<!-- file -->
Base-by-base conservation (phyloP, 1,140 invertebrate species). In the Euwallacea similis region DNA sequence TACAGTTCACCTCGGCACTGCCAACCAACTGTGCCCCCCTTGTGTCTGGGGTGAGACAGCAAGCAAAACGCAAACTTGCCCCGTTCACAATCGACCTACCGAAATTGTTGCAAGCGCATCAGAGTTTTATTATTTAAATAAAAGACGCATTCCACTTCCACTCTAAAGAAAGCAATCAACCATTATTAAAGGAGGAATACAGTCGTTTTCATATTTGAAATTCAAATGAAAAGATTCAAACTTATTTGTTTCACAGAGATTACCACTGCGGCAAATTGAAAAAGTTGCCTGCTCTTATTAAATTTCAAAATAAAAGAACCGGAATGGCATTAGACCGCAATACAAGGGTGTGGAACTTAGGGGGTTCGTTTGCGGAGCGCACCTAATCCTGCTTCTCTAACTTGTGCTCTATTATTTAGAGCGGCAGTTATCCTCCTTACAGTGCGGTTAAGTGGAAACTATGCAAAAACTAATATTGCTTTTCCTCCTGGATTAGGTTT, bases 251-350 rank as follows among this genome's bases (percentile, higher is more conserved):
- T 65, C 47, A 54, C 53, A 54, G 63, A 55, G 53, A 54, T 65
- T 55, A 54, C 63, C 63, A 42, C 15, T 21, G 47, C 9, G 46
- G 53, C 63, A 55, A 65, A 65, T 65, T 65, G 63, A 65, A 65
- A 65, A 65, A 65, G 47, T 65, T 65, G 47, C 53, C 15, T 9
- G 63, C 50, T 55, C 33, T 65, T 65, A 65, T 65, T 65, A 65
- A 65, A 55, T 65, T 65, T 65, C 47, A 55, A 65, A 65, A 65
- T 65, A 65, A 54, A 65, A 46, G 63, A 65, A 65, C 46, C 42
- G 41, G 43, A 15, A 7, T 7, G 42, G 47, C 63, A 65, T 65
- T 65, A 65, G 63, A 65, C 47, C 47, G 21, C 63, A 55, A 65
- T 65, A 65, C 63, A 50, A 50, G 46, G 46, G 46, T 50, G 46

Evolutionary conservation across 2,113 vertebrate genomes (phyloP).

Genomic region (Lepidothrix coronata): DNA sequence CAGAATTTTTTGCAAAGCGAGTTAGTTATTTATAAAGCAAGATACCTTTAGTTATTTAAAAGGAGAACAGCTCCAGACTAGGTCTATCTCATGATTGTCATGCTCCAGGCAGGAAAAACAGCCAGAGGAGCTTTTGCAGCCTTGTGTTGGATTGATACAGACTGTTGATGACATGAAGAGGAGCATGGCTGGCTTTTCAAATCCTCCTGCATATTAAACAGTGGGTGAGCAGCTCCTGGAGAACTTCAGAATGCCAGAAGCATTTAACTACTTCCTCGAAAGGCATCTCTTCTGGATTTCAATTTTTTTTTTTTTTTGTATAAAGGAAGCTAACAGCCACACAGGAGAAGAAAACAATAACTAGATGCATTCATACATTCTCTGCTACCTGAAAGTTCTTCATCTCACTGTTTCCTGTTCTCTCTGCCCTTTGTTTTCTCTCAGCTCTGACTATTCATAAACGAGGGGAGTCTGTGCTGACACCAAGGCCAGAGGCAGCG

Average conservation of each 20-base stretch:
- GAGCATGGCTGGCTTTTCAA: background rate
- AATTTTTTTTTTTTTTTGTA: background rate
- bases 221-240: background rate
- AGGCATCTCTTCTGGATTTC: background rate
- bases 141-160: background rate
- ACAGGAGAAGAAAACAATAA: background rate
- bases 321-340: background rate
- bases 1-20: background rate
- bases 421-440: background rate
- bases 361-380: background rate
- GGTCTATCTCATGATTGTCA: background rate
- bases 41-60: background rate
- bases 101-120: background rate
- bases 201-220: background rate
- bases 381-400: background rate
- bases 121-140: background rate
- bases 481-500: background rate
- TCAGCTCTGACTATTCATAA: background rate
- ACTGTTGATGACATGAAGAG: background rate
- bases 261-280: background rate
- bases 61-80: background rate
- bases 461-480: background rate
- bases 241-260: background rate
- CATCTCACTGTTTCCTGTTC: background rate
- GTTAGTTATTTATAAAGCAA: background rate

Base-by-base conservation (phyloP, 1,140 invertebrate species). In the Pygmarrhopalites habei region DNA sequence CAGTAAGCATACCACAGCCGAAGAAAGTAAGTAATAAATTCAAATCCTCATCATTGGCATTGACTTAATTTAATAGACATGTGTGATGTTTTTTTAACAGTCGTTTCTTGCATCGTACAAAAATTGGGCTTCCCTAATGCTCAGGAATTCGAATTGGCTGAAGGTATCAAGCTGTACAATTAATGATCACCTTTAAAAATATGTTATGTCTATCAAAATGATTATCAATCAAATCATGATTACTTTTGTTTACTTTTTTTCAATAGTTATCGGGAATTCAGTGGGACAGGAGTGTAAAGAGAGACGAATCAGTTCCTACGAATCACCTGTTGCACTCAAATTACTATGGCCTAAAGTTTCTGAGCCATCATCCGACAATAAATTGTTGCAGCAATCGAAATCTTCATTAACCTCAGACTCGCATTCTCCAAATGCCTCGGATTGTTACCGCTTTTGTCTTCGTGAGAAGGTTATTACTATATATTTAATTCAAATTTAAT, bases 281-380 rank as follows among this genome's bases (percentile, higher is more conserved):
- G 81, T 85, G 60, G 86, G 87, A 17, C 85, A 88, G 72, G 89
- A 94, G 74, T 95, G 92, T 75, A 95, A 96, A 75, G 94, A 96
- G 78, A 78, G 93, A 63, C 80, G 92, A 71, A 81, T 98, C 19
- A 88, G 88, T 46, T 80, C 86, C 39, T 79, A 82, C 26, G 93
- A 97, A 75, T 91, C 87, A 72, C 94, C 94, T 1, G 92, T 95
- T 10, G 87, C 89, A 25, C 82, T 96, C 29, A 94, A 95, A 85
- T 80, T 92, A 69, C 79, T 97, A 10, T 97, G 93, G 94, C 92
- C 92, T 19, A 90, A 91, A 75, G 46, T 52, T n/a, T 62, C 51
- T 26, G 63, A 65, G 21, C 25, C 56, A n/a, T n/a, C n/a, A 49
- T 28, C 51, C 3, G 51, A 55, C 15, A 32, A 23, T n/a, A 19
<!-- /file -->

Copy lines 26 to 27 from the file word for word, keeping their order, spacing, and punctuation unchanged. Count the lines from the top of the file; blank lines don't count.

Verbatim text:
- bases 41-60: background rate
- bases 101-120: background rate